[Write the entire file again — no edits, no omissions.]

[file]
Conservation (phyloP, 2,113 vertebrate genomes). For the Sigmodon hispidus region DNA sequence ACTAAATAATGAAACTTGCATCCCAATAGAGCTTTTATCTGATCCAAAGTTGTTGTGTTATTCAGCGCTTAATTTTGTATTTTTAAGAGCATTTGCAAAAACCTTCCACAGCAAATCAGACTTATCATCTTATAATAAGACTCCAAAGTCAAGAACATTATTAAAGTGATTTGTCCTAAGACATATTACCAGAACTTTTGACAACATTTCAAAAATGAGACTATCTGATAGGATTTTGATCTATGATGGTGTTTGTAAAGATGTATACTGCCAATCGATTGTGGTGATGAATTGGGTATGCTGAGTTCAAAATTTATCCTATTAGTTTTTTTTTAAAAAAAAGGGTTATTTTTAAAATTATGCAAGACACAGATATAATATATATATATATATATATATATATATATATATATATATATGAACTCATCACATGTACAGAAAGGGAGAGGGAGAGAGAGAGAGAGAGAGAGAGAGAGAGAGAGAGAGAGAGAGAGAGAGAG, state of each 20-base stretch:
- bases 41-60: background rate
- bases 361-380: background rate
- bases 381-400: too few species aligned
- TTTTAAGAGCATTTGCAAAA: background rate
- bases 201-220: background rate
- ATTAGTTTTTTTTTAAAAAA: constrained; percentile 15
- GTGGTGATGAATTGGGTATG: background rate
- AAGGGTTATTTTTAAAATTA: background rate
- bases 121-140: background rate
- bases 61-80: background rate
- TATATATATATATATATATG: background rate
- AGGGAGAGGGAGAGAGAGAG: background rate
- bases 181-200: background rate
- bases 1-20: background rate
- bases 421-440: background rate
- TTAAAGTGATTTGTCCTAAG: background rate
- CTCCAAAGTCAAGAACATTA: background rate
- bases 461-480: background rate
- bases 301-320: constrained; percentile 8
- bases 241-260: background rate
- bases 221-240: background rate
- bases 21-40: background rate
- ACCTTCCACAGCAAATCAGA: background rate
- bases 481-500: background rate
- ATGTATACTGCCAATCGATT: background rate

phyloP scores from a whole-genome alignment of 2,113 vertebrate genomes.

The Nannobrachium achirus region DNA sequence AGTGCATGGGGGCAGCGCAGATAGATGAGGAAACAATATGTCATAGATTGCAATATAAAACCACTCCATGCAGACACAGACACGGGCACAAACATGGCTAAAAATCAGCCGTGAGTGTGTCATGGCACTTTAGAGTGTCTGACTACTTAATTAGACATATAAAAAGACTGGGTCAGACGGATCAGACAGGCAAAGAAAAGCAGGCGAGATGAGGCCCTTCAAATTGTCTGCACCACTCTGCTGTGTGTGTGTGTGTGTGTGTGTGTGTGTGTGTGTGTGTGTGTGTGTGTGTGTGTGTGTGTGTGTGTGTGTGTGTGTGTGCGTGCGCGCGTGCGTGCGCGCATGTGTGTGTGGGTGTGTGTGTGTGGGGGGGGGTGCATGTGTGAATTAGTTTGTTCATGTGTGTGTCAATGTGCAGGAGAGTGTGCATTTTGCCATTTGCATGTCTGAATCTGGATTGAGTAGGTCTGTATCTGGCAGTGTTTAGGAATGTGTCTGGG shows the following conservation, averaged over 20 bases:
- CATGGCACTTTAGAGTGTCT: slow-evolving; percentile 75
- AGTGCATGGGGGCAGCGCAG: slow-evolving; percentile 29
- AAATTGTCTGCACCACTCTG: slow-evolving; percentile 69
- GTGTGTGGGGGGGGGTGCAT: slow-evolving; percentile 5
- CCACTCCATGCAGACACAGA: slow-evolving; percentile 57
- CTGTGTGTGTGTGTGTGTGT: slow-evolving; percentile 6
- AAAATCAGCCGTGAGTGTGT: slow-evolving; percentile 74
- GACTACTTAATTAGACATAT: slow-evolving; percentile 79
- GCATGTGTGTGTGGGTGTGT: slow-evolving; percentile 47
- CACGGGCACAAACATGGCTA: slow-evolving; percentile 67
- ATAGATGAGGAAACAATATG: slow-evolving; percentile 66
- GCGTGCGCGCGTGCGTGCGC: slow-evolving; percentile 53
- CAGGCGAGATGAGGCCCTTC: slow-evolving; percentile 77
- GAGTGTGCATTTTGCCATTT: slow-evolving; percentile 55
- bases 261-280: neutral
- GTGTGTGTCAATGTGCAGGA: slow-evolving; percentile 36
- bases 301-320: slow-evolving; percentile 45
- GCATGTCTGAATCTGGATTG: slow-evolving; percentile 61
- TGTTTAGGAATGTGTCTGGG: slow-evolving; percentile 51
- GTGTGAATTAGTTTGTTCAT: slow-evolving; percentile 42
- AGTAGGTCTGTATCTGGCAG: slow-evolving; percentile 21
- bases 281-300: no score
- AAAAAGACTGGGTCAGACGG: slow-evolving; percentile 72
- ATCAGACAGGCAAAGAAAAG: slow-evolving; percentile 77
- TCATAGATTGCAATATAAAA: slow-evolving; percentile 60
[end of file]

Conservation (phyloP, 2,113 vertebrate genomes). For the Sigmodon hispidus region DNA sequence ACTAAATAATGAAACTTGCATCCCAATAGAGCTTTTATCTGATCCAAAGTTGTTGTGTTATTCAGCGCTTAATTTTGTATTTTTAAGAGCATTTGCAAAAACCTTCCACAGCAAATCAGACTTATCATCTTATAATAAGACTCCAAAGTCAAGAACATTATTAAAGTGATTTGTCCTAAGACATATTACCAGAACTTTTGACAACATTTCAAAAATGAGACTATCTGATAGGATTTTGATCTATGATGGTGTTTGTAAAGATGTATACTGCCAATCGATTGTGGTGATGAATTGGGTATGCTGAGTTCAAAATTTATCCTATTAGTTTTTTTTTAAAAAAAAGGGTTATTTTTAAAATTATGCAAGACACAGATATAATATATATATATATATATATATATATATATATATATATATATGAACTCATCACATGTACAGAAAGGGAGAGGGAGAGAGAGAGAGAGAGAGAGAGAGAGAGAGAGAGAGAGAGAGAGAGAGAG, state of each 20-base stretch:
- bases 41-60: background rate
- bases 361-380: background rate
- bases 381-400: too few species aligned
- TTTTAAGAGCATTTGCAAAA: background rate
- bases 201-220: background rate
- ATTAGTTTTTTTTTAAAAAA: constrained; percentile 15
- GTGGTGATGAATTGGGTATG: background rate
- AAGGGTTATTTTTAAAATTA: background rate
- bases 121-140: background rate
- bases 61-80: background rate
- TATATATATATATATATATG: background rate
- AGGGAGAGGGAGAGAGAGAG: background rate
- bases 181-200: background rate
- bases 1-20: background rate
- bases 421-440: background rate
- TTAAAGTGATTTGTCCTAAG: background rate
- CTCCAAAGTCAAGAACATTA: background rate
- bases 461-480: background rate
- bases 301-320: constrained; percentile 8
- bases 241-260: background rate
- bases 221-240: background rate
- bases 21-40: background rate
- ACCTTCCACAGCAAATCAGA: background rate
- bases 481-500: background rate
- ATGTATACTGCCAATCGATT: background rate

phyloP scores from a whole-genome alignment of 2,113 vertebrate genomes.

The Nannobrachium achirus region DNA sequence AGTGCATGGGGGCAGCGCAGATAGATGAGGAAACAATATGTCATAGATTGCAATATAAAACCACTCCATGCAGACACAGACACGGGCACAAACATGGCTAAAAATCAGCCGTGAGTGTGTCATGGCACTTTAGAGTGTCTGACTACTTAATTAGACATATAAAAAGACTGGGTCAGACGGATCAGACAGGCAAAGAAAAGCAGGCGAGATGAGGCCCTTCAAATTGTCTGCACCACTCTGCTGTGTGTGTGTGTGTGTGTGTGTGTGTGTGTGTGTGTGTGTGTGTGTGTGTGTGTGTGTGTGTGTGTGTGTGTGTGTGTGCGTGCGCGCGTGCGTGCGCGCATGTGTGTGTGGGTGTGTGTGTGTGGGGGGGGGTGCATGTGTGAATTAGTTTGTTCATGTGTGTGTCAATGTGCAGGAGAGTGTGCATTTTGCCATTTGCATGTCTGAATCTGGATTGAGTAGGTCTGTATCTGGCAGTGTTTAGGAATGTGTCTGGG shows the following conservation, averaged over 20 bases:
- CATGGCACTTTAGAGTGTCT: slow-evolving; percentile 75
- AGTGCATGGGGGCAGCGCAG: slow-evolving; percentile 29
- AAATTGTCTGCACCACTCTG: slow-evolving; percentile 69
- GTGTGTGGGGGGGGGTGCAT: slow-evolving; percentile 5
- CCACTCCATGCAGACACAGA: slow-evolving; percentile 57
- CTGTGTGTGTGTGTGTGTGT: slow-evolving; percentile 6
- AAAATCAGCCGTGAGTGTGT: slow-evolving; percentile 74
- GACTACTTAATTAGACATAT: slow-evolving; percentile 79
- GCATGTGTGTGTGGGTGTGT: slow-evolving; percentile 47
- CACGGGCACAAACATGGCTA: slow-evolving; percentile 67
- ATAGATGAGGAAACAATATG: slow-evolving; percentile 66
- GCGTGCGCGCGTGCGTGCGC: slow-evolving; percentile 53
- CAGGCGAGATGAGGCCCTTC: slow-evolving; percentile 77
- GAGTGTGCATTTTGCCATTT: slow-evolving; percentile 55
- bases 261-280: neutral
- GTGTGTGTCAATGTGCAGGA: slow-evolving; percentile 36
- bases 301-320: slow-evolving; percentile 45
- GCATGTCTGAATCTGGATTG: slow-evolving; percentile 61
- TGTTTAGGAATGTGTCTGGG: slow-evolving; percentile 51
- GTGTGAATTAGTTTGTTCAT: slow-evolving; percentile 42
- AGTAGGTCTGTATCTGGCAG: slow-evolving; percentile 21
- bases 281-300: no score
- AAAAAGACTGGGTCAGACGG: slow-evolving; percentile 72
- ATCAGACAGGCAAAGAAAAG: slow-evolving; percentile 77
- TCATAGATTGCAATATAAAA: slow-evolving; percentile 60